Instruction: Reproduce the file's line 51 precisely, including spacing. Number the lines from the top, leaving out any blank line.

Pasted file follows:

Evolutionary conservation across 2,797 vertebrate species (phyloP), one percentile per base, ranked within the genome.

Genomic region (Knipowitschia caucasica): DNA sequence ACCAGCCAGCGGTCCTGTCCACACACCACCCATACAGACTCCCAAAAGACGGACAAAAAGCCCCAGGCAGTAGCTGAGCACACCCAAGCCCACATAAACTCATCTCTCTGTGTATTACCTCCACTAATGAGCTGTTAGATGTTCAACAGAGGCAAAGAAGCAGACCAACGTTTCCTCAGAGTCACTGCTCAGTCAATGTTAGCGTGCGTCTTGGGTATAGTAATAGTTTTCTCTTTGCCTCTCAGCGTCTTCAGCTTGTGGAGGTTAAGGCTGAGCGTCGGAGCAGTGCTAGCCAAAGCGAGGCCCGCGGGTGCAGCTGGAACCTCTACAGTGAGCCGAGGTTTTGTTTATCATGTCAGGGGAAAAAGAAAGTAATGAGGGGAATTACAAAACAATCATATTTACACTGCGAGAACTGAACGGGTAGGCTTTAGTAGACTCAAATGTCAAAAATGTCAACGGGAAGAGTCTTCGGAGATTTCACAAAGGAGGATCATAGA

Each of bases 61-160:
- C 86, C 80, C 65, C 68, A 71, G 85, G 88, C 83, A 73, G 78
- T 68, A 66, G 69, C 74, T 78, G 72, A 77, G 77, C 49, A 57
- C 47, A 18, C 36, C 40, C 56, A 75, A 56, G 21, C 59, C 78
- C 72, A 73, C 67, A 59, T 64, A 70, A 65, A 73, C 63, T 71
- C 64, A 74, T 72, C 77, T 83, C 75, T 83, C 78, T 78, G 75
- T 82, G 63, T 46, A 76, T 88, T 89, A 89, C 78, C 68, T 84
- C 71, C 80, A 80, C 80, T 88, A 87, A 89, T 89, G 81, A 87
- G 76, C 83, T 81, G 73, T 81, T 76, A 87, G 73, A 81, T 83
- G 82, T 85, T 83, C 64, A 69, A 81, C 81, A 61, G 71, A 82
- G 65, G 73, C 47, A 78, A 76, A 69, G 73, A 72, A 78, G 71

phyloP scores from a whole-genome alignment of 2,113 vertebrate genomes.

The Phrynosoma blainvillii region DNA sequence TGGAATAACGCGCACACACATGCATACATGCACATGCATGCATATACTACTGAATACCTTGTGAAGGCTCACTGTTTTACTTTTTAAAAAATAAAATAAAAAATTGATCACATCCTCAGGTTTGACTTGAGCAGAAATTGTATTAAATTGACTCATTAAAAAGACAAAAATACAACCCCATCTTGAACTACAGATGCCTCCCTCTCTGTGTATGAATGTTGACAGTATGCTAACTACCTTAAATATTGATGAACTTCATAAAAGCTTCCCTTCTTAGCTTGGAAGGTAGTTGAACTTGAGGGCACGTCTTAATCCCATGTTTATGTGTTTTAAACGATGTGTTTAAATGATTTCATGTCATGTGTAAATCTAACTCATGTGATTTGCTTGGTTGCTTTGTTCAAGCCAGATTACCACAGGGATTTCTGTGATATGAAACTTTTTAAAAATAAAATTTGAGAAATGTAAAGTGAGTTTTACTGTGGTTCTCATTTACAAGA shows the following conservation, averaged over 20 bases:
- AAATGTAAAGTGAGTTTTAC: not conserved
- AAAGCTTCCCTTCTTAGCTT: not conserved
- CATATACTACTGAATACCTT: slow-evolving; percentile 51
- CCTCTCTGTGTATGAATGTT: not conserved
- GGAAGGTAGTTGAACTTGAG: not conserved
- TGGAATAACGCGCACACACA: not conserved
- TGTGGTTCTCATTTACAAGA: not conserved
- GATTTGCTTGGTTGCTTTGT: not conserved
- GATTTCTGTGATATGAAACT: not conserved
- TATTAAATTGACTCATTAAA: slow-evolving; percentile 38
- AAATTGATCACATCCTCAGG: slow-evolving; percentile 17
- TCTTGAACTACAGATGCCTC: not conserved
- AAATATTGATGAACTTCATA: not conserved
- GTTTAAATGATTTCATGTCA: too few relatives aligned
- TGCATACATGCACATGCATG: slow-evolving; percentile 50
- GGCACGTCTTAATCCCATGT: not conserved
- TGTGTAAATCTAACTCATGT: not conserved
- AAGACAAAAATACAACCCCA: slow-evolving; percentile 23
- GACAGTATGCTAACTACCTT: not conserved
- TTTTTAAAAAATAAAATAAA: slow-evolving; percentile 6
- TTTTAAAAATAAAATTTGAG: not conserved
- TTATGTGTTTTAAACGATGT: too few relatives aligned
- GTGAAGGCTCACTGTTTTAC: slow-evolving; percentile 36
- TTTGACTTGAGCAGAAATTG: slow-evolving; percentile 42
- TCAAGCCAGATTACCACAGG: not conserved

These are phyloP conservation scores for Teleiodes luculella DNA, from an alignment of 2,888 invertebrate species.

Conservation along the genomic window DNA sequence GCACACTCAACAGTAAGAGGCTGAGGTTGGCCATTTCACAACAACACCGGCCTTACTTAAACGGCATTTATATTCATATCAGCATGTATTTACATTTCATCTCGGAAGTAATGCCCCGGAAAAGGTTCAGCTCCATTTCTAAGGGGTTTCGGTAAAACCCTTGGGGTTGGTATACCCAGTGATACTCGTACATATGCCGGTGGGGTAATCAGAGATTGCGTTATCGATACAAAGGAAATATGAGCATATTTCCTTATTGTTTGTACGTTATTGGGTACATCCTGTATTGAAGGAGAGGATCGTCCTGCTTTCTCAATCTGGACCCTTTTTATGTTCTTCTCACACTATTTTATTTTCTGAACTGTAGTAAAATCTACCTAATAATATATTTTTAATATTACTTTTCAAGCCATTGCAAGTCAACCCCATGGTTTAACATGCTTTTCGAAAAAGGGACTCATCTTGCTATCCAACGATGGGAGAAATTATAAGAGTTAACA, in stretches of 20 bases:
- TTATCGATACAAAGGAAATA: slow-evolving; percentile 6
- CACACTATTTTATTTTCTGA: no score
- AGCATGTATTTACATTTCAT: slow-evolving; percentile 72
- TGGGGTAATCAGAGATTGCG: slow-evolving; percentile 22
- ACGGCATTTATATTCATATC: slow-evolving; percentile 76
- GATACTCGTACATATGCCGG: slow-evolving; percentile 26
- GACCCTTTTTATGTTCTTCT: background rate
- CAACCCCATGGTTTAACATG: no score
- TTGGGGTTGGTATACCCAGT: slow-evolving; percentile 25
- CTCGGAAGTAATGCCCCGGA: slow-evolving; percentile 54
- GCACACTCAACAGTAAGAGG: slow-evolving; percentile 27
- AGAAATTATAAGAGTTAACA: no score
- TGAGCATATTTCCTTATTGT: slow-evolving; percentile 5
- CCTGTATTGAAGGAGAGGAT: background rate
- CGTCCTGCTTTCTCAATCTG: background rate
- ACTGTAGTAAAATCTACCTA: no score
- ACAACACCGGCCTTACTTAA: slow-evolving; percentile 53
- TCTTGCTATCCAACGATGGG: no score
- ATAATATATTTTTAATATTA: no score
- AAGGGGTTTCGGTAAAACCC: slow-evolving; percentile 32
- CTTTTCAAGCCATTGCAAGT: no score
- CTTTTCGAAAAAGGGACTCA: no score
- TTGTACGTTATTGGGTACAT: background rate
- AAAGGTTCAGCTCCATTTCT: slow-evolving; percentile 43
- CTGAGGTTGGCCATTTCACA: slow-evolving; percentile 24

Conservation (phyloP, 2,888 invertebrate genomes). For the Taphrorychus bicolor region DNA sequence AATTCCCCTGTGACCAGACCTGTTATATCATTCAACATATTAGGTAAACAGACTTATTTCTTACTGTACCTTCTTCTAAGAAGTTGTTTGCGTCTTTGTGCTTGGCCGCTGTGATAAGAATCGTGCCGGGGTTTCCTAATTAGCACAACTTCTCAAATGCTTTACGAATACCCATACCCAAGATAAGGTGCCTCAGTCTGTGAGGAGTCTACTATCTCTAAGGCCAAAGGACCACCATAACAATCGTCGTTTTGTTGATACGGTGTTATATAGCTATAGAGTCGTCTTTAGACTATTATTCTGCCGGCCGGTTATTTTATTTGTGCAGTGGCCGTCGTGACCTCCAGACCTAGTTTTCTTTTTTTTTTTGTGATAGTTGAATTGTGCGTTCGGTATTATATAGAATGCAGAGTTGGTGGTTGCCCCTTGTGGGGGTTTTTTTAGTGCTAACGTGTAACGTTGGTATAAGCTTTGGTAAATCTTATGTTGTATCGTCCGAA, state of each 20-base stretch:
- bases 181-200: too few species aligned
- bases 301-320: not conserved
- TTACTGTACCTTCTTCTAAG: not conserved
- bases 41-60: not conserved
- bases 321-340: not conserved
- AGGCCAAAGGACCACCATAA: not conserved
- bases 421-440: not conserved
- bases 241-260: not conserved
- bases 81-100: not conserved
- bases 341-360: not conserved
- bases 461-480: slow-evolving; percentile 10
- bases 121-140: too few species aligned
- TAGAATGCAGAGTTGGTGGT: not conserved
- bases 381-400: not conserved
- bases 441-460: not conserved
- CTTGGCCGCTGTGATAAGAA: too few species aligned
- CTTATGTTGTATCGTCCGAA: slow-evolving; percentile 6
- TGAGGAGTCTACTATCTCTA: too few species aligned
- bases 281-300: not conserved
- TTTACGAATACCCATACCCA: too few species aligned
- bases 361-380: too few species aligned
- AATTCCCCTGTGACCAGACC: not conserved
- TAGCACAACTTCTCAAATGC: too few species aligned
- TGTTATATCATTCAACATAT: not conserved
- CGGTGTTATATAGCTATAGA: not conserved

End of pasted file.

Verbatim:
- TTGGGGTTGGTATACCCAGT: slow-evolving; percentile 25